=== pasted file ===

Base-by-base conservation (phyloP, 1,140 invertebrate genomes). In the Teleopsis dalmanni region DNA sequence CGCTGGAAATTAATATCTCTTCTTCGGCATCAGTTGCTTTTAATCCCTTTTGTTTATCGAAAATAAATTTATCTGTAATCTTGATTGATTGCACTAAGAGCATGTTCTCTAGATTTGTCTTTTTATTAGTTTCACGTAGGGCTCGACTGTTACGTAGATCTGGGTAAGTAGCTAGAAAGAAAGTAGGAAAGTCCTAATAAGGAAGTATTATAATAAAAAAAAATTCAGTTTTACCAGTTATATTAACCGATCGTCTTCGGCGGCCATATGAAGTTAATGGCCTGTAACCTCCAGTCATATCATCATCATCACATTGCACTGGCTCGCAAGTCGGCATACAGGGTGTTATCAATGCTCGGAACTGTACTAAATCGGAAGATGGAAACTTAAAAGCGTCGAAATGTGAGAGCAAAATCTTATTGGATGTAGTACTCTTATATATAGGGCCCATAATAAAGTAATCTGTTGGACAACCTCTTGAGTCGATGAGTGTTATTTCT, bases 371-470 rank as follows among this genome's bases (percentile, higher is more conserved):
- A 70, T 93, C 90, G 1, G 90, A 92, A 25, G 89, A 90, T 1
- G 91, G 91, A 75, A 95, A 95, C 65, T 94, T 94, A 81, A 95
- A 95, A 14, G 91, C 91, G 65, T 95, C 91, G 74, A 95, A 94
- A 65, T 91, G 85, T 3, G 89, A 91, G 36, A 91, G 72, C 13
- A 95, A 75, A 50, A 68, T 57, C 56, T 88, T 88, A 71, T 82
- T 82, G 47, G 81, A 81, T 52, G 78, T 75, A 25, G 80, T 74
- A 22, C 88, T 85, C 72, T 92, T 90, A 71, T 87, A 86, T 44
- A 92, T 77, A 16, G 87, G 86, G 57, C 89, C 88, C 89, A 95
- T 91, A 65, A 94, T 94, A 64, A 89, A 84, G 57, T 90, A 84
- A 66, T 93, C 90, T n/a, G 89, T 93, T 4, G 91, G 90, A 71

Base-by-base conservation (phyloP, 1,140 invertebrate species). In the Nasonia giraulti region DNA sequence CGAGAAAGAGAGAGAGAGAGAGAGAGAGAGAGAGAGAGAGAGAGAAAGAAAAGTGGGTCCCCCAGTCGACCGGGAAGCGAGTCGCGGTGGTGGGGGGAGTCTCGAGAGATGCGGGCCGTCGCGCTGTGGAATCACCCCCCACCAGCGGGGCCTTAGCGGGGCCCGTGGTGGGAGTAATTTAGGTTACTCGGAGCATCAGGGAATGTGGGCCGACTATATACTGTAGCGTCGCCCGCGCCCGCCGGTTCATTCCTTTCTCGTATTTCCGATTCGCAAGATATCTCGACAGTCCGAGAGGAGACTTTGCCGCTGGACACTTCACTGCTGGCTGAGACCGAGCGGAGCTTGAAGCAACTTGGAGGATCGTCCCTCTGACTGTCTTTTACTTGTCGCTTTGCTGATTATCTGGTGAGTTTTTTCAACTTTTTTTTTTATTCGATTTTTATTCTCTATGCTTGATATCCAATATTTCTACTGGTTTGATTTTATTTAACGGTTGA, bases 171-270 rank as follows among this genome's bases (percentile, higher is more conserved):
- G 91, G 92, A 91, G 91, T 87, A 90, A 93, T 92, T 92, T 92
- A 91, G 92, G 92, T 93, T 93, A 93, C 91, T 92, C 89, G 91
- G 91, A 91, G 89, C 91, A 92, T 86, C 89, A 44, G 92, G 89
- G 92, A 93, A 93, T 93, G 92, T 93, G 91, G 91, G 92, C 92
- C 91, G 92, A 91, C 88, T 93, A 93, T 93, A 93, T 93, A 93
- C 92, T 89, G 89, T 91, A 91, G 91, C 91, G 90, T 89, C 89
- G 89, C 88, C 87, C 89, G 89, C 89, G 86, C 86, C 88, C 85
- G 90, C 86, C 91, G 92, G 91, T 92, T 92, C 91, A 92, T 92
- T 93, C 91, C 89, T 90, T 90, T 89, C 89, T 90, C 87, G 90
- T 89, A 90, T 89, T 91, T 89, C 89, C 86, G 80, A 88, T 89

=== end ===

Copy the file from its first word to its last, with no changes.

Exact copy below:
Base-by-base conservation (phyloP, 1,140 invertebrate genomes). In the Teleopsis dalmanni region DNA sequence CGCTGGAAATTAATATCTCTTCTTCGGCATCAGTTGCTTTTAATCCCTTTTGTTTATCGAAAATAAATTTATCTGTAATCTTGATTGATTGCACTAAGAGCATGTTCTCTAGATTTGTCTTTTTATTAGTTTCACGTAGGGCTCGACTGTTACGTAGATCTGGGTAAGTAGCTAGAAAGAAAGTAGGAAAGTCCTAATAAGGAAGTATTATAATAAAAAAAAATTCAGTTTTACCAGTTATATTAACCGATCGTCTTCGGCGGCCATATGAAGTTAATGGCCTGTAACCTCCAGTCATATCATCATCATCACATTGCACTGGCTCGCAAGTCGGCATACAGGGTGTTATCAATGCTCGGAACTGTACTAAATCGGAAGATGGAAACTTAAAAGCGTCGAAATGTGAGAGCAAAATCTTATTGGATGTAGTACTCTTATATATAGGGCCCATAATAAAGTAATCTGTTGGACAACCTCTTGAGTCGATGAGTGTTATTTCT, bases 371-470 rank as follows among this genome's bases (percentile, higher is more conserved):
- A 70, T 93, C 90, G 1, G 90, A 92, A 25, G 89, A 90, T 1
- G 91, G 91, A 75, A 95, A 95, C 65, T 94, T 94, A 81, A 95
- A 95, A 14, G 91, C 91, G 65, T 95, C 91, G 74, A 95, A 94
- A 65, T 91, G 85, T 3, G 89, A 91, G 36, A 91, G 72, C 13
- A 95, A 75, A 50, A 68, T 57, C 56, T 88, T 88, A 71, T 82
- T 82, G 47, G 81, A 81, T 52, G 78, T 75, A 25, G 80, T 74
- A 22, C 88, T 85, C 72, T 92, T 90, A 71, T 87, A 86, T 44
- A 92, T 77, A 16, G 87, G 86, G 57, C 89, C 88, C 89, A 95
- T 91, A 65, A 94, T 94, A 64, A 89, A 84, G 57, T 90, A 84
- A 66, T 93, C 90, T n/a, G 89, T 93, T 4, G 91, G 90, A 71

Base-by-base conservation (phyloP, 1,140 invertebrate species). In the Nasonia giraulti region DNA sequence CGAGAAAGAGAGAGAGAGAGAGAGAGAGAGAGAGAGAGAGAGAGAAAGAAAAGTGGGTCCCCCAGTCGACCGGGAAGCGAGTCGCGGTGGTGGGGGGAGTCTCGAGAGATGCGGGCCGTCGCGCTGTGGAATCACCCCCCACCAGCGGGGCCTTAGCGGGGCCCGTGGTGGGAGTAATTTAGGTTACTCGGAGCATCAGGGAATGTGGGCCGACTATATACTGTAGCGTCGCCCGCGCCCGCCGGTTCATTCCTTTCTCGTATTTCCGATTCGCAAGATATCTCGACAGTCCGAGAGGAGACTTTGCCGCTGGACACTTCACTGCTGGCTGAGACCGAGCGGAGCTTGAAGCAACTTGGAGGATCGTCCCTCTGACTGTCTTTTACTTGTCGCTTTGCTGATTATCTGGTGAGTTTTTTCAACTTTTTTTTTTATTCGATTTTTATTCTCTATGCTTGATATCCAATATTTCTACTGGTTTGATTTTATTTAACGGTTGA, bases 171-270 rank as follows among this genome's bases (percentile, higher is more conserved):
- G 91, G 92, A 91, G 91, T 87, A 90, A 93, T 92, T 92, T 92
- A 91, G 92, G 92, T 93, T 93, A 93, C 91, T 92, C 89, G 91
- G 91, A 91, G 89, C 91, A 92, T 86, C 89, A 44, G 92, G 89
- G 92, A 93, A 93, T 93, G 92, T 93, G 91, G 91, G 92, C 92
- C 91, G 92, A 91, C 88, T 93, A 93, T 93, A 93, T 93, A 93
- C 92, T 89, G 89, T 91, A 91, G 91, C 91, G 90, T 89, C 89
- G 89, C 88, C 87, C 89, G 89, C 89, G 86, C 86, C 88, C 85
- G 90, C 86, C 91, G 92, G 91, T 92, T 92, C 91, A 92, T 92
- T 93, C 91, C 89, T 90, T 90, T 89, C 89, T 90, C 87, G 90
- T 89, A 90, T 89, T 91, T 89, C 89, C 86, G 80, A 88, T 89